March 29, 2020

A recent poll of news watchers found people terrifically interested in the President Clinton/Monica Lewinsky scandal and really irritated at the press for bringing it to them. This may sound hypocritical; in part, it is. But it is also a measure of how extensively this story has been leaked, packaged, shaded and spun.

Put aside for a moment whether the president cheated on his wife and had Ms. Lewinsky lie about it — no one has enough facts on that yet. Besides, that story wouldn’t fill one newspaper column’s worth of news. What is being covered now is the web of stories around it, and that’s where the public gets fed up.

The surrounding stories so overwhelmed the media that television networks Tuesday barely made space for the president’s State of the Union address, sandwiching his comments on Social Security, the tobacco deal and the potential of bombing Iraq between the latest salacious piffle. The programming looked like this:

Speculation, rumor, gossip

State of the Union address

Speculation, rumor, gossip

The print media have been no better, with the tabloids doing what they do best and then some. Even respected newspapers such as the Dallas Morning News got caught in the excitement, reporting that a secret service agent was prepared to testify that he had found the two subjects in a tryst. (That paper had the good sense to retract the story the next day.)

The media haven’t the imagination to make these stories up by themselves, so they look to sources who are eager to spin them for anyone with a pen and a notebook. The fewer the facts, the sleazier the story. And, in this story, sources are having a hard time keeping even the innuendo straight. First Lady Hillary Clinton may have overstated it when she described a “vast right-wing conspiracy” against her husband, but she had the right idea about well-coordinated hatchet jobs that mask as news.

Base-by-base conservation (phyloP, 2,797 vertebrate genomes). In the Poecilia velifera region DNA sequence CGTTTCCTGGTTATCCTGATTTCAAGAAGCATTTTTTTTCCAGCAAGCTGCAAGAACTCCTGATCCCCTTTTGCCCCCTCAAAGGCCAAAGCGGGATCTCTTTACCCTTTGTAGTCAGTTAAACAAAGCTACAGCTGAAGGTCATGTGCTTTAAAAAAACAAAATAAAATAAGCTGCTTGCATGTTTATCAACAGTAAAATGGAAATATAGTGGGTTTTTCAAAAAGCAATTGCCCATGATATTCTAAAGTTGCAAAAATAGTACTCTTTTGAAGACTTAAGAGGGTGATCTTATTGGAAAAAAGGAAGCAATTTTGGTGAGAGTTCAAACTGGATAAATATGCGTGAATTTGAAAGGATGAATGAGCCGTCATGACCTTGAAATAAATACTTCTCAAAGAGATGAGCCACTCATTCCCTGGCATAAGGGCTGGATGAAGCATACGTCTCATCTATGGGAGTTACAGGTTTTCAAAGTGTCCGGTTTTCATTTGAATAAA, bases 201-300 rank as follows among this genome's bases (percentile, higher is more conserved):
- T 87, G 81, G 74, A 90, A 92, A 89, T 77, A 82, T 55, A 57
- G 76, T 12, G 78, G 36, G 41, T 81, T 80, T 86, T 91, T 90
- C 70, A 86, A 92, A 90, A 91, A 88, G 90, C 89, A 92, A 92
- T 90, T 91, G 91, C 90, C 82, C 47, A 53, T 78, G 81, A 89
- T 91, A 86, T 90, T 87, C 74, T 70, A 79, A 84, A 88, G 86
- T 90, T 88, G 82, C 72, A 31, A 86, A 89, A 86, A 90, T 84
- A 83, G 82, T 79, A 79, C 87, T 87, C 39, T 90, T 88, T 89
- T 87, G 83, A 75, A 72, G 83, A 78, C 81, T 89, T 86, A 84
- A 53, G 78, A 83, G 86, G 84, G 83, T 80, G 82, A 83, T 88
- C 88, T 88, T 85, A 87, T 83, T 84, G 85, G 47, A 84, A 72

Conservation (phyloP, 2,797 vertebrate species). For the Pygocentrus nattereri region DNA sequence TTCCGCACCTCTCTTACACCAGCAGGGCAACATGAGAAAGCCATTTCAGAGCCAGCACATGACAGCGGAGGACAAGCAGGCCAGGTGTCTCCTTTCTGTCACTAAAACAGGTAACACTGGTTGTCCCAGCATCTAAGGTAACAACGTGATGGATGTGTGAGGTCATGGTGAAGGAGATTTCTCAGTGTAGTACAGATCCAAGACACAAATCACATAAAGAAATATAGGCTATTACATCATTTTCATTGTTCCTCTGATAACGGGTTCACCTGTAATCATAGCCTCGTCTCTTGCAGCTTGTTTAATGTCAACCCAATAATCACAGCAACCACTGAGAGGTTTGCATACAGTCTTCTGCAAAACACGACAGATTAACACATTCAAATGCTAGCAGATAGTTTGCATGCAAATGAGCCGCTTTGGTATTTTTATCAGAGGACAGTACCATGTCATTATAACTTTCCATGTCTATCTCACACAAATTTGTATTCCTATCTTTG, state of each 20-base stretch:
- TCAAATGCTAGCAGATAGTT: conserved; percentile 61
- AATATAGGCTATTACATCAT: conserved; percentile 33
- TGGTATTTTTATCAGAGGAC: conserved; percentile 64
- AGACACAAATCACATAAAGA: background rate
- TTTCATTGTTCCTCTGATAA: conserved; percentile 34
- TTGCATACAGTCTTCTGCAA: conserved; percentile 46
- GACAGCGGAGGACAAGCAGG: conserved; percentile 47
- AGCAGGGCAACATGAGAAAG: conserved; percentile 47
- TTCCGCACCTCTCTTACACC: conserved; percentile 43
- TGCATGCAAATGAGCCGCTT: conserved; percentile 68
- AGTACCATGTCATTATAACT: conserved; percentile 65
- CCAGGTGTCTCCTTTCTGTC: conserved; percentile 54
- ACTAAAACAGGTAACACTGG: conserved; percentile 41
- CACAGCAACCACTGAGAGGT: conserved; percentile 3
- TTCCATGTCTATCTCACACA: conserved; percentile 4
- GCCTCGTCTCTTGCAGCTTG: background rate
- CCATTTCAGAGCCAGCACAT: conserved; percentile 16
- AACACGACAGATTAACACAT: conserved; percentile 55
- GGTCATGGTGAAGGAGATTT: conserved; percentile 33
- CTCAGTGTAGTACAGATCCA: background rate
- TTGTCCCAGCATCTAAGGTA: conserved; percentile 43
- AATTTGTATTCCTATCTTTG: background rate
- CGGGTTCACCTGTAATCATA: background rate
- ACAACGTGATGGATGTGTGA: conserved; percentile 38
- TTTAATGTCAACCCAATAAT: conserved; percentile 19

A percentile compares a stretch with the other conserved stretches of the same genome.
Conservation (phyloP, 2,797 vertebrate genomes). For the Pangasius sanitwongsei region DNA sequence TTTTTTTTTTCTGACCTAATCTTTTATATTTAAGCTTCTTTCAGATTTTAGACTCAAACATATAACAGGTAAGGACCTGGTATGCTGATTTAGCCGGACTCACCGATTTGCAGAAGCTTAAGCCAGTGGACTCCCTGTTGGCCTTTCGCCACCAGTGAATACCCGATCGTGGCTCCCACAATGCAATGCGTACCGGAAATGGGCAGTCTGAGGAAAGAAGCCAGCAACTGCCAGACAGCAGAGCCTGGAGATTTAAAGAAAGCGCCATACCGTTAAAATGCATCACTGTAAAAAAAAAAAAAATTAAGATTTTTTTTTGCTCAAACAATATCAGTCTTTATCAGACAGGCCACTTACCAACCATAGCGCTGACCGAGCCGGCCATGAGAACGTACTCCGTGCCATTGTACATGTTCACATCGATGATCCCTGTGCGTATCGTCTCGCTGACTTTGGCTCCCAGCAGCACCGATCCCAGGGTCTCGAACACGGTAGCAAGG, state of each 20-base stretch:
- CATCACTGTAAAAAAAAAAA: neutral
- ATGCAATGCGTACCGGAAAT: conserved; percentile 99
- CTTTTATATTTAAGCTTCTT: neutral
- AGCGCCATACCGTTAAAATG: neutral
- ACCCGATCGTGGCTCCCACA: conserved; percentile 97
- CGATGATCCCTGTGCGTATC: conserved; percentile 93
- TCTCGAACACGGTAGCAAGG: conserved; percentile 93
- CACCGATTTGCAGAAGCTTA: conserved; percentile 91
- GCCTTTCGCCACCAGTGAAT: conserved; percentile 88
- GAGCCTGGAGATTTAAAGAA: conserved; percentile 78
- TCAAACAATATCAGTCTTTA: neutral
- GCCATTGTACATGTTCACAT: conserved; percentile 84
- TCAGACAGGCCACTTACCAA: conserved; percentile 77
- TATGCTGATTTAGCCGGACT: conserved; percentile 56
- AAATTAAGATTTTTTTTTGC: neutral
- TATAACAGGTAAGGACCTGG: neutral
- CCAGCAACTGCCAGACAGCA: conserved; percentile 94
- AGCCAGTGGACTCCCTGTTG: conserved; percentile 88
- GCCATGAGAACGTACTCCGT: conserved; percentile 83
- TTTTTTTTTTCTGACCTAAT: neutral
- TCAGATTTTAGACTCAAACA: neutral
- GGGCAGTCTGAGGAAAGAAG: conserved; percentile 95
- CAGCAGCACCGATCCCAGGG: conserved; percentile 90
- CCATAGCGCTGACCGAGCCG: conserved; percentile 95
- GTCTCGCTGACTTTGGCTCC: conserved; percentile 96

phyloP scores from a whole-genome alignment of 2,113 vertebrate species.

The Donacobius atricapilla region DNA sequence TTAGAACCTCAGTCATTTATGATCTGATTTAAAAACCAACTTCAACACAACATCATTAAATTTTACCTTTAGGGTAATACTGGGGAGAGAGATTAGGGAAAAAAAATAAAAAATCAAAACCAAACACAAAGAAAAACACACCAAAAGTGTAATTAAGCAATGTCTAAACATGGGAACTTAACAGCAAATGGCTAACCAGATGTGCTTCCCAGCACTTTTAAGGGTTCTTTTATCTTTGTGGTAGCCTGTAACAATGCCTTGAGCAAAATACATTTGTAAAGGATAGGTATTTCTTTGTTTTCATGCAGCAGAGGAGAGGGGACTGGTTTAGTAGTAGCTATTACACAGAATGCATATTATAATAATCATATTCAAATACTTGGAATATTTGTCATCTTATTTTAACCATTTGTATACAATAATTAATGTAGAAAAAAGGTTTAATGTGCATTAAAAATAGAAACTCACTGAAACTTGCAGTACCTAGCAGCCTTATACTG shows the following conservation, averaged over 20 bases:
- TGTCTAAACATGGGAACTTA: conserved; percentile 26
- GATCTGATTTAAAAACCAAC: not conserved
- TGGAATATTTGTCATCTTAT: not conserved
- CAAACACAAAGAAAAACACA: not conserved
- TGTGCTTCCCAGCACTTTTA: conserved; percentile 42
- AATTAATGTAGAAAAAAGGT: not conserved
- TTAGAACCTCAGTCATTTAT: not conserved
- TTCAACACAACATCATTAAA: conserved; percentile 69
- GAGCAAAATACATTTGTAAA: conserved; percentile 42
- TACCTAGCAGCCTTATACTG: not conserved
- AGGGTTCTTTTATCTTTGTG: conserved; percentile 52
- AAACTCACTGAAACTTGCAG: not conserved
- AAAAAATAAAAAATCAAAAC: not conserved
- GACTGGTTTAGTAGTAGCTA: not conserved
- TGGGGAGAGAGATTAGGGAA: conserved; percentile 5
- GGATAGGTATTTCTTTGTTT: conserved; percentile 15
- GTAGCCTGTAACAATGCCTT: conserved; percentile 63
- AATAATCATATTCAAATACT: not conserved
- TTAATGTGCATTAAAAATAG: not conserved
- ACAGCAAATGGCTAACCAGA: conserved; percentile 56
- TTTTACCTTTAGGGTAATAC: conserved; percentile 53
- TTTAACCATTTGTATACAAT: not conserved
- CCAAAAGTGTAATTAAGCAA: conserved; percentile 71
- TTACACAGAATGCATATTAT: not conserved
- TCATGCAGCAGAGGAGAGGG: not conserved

Her husband’s team, in fact, is chopping away right now at Ms. Lewinsky’s reputation. The stories of her past were as predictable as the attack on the president’s marital fidelity. Look for women in his administration to suddenly become more visible outside of Washington as they make the local news, defending their boss and attacking his accuser.

If the public is simultaneously entranced and disgusted by this scandal, it is because this is juicy gossip — the good stuff — that won’t stay contained. Unlike sitcoms that deal with these sorts of topics nightly but end on the half-hour, this one won’t stop until real lives are hurt, perhaps permanently.

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